When a couple decides to divorce and they have children, they will need to decide on a custody arrangement. There are two types of child custody, legal and physical custody.
Legal custody allows a parent to make important decisions for the child about their education, religion and health. Physical custody refers to which parent the child lives with and where he or she lives. Custody can either be sole or joint.
Joint and sole custody
Joint custody means that the parents share custody. If they both have legal custody, they will make the decisions about education, religion and health together. If they both have physical custody, the child will spend time living with each of them. Sole custody means that only one parent has custody.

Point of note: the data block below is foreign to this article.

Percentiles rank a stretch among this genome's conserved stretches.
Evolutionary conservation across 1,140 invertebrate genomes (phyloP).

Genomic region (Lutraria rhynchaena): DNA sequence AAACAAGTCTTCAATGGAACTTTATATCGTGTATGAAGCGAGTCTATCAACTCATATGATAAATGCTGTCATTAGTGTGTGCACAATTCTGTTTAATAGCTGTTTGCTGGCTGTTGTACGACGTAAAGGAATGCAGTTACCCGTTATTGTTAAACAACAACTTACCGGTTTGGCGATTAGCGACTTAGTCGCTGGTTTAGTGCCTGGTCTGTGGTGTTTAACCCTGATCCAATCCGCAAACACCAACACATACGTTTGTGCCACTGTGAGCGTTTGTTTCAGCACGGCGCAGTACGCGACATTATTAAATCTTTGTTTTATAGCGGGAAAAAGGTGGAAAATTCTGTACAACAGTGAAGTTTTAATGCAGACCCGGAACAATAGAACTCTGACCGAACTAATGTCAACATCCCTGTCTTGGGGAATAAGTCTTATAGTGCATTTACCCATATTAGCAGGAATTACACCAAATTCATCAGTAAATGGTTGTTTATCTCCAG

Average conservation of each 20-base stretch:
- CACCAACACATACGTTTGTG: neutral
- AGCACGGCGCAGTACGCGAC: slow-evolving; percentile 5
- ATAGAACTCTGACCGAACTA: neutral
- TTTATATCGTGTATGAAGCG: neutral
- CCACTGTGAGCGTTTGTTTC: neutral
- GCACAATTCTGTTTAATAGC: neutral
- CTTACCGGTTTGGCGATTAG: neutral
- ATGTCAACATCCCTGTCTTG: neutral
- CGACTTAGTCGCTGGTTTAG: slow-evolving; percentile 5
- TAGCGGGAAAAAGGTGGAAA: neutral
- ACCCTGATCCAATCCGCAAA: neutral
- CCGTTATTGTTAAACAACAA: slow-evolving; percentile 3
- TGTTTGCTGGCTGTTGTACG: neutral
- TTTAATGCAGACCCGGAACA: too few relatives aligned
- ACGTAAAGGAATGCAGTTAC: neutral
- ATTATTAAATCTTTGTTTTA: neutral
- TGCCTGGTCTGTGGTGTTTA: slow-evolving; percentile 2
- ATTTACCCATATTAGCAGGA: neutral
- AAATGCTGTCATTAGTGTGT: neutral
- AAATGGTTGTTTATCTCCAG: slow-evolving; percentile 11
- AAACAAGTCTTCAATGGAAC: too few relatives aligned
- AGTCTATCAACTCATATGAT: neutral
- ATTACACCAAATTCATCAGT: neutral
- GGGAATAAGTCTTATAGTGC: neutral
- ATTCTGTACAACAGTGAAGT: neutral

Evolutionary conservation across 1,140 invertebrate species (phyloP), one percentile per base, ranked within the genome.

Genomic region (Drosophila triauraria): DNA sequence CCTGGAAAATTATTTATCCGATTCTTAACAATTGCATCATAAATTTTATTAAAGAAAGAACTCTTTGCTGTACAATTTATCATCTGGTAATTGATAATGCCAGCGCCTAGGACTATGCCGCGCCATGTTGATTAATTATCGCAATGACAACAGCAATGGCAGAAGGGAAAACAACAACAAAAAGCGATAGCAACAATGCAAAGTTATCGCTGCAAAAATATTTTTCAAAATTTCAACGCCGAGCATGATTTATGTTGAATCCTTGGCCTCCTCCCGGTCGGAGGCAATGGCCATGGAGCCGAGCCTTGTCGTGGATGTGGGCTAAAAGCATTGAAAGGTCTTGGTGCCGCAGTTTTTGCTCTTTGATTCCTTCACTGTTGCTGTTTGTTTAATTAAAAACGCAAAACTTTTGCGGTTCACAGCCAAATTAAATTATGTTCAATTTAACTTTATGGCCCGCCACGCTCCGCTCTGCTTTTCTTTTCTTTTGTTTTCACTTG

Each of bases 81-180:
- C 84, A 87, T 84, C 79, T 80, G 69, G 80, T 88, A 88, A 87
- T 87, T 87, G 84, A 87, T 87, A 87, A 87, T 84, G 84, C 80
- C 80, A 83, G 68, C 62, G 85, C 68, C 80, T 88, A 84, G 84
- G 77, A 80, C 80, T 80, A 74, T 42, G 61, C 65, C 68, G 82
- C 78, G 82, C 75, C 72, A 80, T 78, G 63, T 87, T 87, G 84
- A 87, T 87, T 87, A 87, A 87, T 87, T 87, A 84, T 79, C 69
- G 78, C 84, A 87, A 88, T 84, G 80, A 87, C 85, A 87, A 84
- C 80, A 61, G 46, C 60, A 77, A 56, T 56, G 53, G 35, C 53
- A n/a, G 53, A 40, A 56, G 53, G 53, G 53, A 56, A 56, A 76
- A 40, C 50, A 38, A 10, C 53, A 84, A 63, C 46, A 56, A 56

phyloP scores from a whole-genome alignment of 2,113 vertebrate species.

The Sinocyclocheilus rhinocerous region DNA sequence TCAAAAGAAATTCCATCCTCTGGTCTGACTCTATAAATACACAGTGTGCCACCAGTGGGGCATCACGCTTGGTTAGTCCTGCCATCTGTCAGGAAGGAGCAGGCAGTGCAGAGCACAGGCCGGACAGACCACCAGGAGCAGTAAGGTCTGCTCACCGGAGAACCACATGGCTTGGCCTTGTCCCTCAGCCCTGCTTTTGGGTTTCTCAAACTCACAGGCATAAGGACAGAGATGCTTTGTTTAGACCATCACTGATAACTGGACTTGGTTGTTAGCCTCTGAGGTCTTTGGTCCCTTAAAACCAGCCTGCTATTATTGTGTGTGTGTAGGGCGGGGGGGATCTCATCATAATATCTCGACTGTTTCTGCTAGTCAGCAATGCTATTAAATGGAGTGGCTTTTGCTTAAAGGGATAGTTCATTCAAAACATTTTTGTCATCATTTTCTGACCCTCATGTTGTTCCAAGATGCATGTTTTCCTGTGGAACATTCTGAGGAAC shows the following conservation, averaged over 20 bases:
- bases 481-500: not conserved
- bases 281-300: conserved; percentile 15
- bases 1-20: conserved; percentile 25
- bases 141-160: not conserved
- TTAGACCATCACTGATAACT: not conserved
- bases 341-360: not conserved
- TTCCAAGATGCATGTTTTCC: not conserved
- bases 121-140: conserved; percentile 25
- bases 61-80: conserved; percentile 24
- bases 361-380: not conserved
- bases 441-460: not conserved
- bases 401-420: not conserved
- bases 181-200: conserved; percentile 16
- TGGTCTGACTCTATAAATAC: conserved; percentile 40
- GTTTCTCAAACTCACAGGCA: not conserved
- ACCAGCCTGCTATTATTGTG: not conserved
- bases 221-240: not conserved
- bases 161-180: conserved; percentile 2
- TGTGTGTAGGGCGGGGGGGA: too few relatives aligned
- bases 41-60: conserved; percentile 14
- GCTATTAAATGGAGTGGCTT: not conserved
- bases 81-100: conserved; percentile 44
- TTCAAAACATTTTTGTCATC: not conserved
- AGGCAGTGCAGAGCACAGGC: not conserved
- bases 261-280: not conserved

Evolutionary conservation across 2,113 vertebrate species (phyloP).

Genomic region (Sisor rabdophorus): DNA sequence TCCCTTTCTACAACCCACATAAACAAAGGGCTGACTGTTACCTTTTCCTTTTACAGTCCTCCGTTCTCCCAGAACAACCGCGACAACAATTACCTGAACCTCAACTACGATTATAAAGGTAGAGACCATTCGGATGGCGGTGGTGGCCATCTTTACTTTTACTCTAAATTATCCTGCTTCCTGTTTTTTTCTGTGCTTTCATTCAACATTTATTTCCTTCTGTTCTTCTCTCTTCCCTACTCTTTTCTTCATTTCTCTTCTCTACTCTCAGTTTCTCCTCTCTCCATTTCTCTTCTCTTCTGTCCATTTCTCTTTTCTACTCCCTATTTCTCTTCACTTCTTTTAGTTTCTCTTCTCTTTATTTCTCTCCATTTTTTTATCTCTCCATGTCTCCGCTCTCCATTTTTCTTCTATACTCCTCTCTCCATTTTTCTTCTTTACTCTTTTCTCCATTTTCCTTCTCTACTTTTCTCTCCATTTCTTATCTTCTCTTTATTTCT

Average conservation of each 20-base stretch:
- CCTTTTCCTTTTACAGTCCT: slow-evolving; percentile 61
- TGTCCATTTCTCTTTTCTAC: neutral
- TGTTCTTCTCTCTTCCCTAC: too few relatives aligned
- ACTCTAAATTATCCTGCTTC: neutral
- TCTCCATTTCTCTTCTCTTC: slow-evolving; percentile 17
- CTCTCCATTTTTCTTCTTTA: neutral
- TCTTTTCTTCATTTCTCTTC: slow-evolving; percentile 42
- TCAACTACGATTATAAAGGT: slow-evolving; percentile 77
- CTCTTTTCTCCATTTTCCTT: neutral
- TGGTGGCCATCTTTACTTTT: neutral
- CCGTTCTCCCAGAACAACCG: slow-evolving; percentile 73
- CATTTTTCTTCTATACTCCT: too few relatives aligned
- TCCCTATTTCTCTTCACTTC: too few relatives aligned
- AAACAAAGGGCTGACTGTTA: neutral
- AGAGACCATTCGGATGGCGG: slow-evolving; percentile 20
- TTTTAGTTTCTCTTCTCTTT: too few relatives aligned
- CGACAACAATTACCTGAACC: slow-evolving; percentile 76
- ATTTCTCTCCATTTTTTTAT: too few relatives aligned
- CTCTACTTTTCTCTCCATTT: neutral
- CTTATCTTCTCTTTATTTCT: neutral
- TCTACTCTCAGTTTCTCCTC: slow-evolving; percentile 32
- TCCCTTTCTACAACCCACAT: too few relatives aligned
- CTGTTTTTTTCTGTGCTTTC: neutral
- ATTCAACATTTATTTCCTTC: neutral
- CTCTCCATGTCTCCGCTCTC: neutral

Sole custody advantages and disadvantages
Some parents may believe that pursuing sole custody is always the best option, but there are important factors to consider before making this decision.
Sole custody does have its advantages, including reduced conflict with the other parent, it can create stability and consistency for the children and there is no need to ask the other parent for his or her input on decisions.
However, parents who have sole custody may feel overwhelmed with having to make decisions on their own, the parent without custody may withdraw from the children and the children may lose a connection with the other parent.
Each family’s circumstances are unique and it’s important to find a custody arrangement that works for their needs. An experienced attorney can review their situation and provide guidance.